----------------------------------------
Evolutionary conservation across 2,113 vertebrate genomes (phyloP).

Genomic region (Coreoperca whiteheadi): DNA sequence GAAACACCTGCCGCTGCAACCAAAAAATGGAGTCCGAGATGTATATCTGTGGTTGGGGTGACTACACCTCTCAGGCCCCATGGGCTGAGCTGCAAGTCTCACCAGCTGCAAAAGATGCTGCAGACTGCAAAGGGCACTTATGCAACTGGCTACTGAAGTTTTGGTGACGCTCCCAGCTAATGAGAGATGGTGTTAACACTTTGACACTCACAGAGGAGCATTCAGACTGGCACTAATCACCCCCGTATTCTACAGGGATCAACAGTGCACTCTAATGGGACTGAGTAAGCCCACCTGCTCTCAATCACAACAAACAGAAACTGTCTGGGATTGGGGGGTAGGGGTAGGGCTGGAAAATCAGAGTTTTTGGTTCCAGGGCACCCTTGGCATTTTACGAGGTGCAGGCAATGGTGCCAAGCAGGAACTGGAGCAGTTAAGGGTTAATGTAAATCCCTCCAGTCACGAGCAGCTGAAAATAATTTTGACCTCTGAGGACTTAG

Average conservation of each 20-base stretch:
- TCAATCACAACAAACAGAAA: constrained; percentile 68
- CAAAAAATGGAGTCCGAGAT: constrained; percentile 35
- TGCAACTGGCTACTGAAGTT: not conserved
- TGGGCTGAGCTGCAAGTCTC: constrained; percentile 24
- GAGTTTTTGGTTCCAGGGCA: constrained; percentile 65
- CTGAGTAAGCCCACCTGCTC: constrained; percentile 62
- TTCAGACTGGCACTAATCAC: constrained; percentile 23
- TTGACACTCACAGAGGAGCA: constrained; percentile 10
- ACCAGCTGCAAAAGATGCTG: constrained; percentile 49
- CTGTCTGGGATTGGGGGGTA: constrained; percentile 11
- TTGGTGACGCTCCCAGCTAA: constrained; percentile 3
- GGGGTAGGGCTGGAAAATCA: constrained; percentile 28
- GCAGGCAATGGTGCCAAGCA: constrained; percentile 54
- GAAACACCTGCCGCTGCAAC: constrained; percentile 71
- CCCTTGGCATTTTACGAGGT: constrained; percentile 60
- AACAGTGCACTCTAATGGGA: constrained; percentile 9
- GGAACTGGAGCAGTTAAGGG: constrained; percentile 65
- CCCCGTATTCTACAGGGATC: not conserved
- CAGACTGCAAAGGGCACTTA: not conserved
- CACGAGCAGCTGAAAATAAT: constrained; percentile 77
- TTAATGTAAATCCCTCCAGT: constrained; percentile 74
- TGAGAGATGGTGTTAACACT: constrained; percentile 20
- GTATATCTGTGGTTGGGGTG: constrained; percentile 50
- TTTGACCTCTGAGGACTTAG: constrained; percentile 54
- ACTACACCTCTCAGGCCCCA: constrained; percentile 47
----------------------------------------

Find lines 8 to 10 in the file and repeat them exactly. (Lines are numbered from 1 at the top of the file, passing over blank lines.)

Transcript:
- GAGTTTTTGGTTCCAGGGCA: constrained; percentile 65
- CTGAGTAAGCCCACCTGCTC: constrained; percentile 62
- TTCAGACTGGCACTAATCAC: constrained; percentile 23